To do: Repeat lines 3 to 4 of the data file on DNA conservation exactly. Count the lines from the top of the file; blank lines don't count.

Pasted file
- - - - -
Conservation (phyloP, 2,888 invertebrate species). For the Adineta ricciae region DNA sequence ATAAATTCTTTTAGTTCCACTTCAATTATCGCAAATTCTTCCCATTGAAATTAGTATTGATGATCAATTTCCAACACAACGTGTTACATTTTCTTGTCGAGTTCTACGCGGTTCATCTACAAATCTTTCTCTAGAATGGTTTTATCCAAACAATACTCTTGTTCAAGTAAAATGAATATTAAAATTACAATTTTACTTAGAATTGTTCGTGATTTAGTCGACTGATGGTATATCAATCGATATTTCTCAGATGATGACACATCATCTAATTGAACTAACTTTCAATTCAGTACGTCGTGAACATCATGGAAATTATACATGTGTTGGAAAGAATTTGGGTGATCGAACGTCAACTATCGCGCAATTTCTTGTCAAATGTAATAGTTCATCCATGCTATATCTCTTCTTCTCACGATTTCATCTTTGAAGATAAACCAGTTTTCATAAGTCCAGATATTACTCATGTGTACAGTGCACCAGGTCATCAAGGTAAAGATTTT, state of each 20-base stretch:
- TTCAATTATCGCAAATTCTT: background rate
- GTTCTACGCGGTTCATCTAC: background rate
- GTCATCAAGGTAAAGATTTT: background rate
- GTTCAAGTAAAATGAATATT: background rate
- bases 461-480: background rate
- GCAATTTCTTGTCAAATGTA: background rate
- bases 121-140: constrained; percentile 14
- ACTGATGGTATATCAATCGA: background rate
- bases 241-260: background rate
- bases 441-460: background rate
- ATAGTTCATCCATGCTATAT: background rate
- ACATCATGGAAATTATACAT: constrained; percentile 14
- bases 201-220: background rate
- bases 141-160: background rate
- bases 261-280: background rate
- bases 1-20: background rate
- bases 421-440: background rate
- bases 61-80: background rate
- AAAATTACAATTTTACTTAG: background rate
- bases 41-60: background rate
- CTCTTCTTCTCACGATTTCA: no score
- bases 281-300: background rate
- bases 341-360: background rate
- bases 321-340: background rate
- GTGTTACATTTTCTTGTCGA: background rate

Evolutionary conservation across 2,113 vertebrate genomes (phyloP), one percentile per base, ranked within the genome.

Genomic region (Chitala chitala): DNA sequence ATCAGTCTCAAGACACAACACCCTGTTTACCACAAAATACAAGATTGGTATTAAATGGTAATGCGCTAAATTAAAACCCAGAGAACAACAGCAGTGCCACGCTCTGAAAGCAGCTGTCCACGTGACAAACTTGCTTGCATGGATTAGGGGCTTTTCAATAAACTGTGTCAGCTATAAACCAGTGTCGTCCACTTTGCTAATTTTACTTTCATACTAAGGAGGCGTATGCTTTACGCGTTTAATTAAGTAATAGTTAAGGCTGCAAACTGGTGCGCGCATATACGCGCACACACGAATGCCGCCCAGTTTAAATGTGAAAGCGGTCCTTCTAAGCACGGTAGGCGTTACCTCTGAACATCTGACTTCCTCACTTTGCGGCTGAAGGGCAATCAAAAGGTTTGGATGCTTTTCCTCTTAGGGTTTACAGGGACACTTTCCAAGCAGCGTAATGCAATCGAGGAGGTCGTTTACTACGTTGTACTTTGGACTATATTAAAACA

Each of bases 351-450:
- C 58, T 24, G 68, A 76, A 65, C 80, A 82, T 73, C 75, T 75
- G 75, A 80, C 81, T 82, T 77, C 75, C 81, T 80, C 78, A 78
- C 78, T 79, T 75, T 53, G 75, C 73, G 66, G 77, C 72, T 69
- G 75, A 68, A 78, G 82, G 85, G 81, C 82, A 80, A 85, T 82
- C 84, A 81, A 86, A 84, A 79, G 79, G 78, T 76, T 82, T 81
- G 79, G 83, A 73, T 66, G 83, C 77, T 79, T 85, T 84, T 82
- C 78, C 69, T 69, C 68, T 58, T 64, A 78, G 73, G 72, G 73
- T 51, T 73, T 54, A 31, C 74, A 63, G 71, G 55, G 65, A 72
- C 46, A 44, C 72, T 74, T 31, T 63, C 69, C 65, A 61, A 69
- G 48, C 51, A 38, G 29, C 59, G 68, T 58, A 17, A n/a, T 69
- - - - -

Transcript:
- GTTCTACGCGGTTCATCTAC: background rate
- GTCATCAAGGTAAAGATTTT: background rate